It comes just days after similar legislation was scuppered at Westminster.
Morningside Murder Trial
During Friday's closing speeches, the prosecution urged a jury to convict Robert Buczek of murdering 85 year old Eleanor Whitelaw at her home in Morningside Grove last July.
Alex Prentice QC told a jury at the High Court in Glasgow her killing was a theft which went wrong and Buczek grabbed scissors lying in the hallway and attacked her.
Mr Prentice told the jury of 10 men and five women that there was a compelling circumstantial case against Buczek.
The QC said: "A man called at the door and spoke to Mrs Whitelaw. Something occurred which made that encounter violent, perhaps she tried to get him out of her house.
"The man picked up a pair of scissors and stabbed her in the neck possibly as many as seven times and that caused her to fall.
"That man then dragged her like a rag doll through her hallway, then he dumped her in a room and left her fighting for her life."
Mr Prentice told the jury that man then wandered round the house looking for items to steal and took stamps and a box containing spoons before leaving the house.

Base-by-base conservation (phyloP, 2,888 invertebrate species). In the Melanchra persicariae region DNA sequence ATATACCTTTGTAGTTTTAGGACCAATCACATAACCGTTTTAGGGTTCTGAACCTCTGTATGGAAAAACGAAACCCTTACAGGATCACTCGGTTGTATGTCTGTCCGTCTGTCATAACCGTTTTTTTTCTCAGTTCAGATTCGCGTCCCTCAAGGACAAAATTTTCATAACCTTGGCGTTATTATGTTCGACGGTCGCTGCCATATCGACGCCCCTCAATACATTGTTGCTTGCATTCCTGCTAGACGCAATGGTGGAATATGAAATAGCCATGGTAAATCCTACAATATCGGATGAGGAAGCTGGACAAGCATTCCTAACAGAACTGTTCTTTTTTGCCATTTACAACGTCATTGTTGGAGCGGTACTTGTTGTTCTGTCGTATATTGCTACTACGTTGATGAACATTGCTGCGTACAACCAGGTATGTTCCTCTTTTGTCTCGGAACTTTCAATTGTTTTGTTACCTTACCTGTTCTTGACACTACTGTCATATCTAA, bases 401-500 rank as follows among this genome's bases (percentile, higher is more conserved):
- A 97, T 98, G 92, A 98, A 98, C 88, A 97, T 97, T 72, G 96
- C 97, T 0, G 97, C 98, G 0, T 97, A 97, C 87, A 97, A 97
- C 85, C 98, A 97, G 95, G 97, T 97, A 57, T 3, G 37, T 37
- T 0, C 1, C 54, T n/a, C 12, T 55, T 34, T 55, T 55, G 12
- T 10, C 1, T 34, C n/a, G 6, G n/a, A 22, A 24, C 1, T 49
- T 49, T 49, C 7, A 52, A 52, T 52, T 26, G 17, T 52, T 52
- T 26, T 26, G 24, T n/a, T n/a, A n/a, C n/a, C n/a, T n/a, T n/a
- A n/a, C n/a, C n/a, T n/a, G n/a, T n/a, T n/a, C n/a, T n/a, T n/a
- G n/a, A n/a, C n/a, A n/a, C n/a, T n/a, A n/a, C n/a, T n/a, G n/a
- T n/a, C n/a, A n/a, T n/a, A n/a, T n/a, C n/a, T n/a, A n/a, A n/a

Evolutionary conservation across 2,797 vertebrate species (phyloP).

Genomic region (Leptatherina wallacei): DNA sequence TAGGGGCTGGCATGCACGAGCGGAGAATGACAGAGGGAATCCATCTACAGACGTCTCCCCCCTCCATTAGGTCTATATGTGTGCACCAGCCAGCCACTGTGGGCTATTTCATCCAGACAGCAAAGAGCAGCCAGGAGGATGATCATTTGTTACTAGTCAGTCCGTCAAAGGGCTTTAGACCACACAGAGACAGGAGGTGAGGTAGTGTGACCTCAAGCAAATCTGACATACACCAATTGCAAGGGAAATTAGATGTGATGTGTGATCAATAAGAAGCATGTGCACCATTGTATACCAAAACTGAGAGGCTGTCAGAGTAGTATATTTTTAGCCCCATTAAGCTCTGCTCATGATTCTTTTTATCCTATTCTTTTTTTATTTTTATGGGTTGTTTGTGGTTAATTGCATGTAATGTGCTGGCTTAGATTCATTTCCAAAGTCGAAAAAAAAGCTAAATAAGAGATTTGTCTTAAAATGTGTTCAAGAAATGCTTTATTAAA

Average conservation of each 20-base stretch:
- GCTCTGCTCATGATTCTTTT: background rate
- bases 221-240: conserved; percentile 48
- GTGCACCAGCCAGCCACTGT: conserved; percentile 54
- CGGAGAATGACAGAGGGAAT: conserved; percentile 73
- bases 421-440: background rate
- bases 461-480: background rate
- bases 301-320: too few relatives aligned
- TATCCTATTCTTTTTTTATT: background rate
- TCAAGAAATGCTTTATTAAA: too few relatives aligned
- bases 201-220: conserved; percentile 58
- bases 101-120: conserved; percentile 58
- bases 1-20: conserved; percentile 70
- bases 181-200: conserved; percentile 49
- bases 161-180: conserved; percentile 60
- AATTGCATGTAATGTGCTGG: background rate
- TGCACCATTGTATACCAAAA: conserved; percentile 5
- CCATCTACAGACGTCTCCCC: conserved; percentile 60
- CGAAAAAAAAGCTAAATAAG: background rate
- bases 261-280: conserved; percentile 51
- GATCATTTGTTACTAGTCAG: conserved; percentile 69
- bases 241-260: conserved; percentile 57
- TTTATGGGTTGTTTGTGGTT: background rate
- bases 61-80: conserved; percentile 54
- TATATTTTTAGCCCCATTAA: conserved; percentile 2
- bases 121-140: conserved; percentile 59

The prosecutor said: "The man who did all that is Robert Buczek and I ask you to convict him of murder."
He went on: "I don't suggest that when Robert Buczek went to the house he intended to kill. He didn't have a weapon with him. His intention was thef perhaps targeting a vulnerable elederly person.
"Why was it necessary for him to kill, perhaps, we will never know. But the dead never make good eye witnesses."
Mr Prentice told the jury that Buczek DNA was found in the house and he was seen running away by a neighbour who identified him to police.
He said that Buczek also tried to sell the stamps and when he discovered they were worthless threw them away near where he stayed at Martello Court in Edinburgh.
Mr Prentice said that Buczek was caught because he was "careless."
Defence QC Brian McConnachie told the jury that DNA was "not the golden ticket' which solved crimes as shown on television and films.
Mr McConnachie said : "The finding of DNA in a place is not evidence the person was ever there."
He described the Crown case as: "Like a cable which is flawed and with the slightest pull flaws will appear."
The defence QC accused the Crown of focussing on the DNA that suited them and ignoring DNA that didn't.
He went on: "There was the DNA of an unknown man on the inner right thigh of this 85-year-old woman when she was exaimined in hospital on July 11, 2014.
The prosecutor says this could have been a member of medical staff treating her without gloves."
Mr McConnachie added: "She also had three injuries to an area of her private parts. The learned advocate depute asked a pathologist if these could have been as the result of a fall.
What kind of fall would you need to have to cause an 85-year-old woman these injuries."
He told the jury: "Unless your are satisfied beyond a reasonable doubt the verdict you return should be a verdict that acquits the accused."
The trial before judge Lord Matthews continues.
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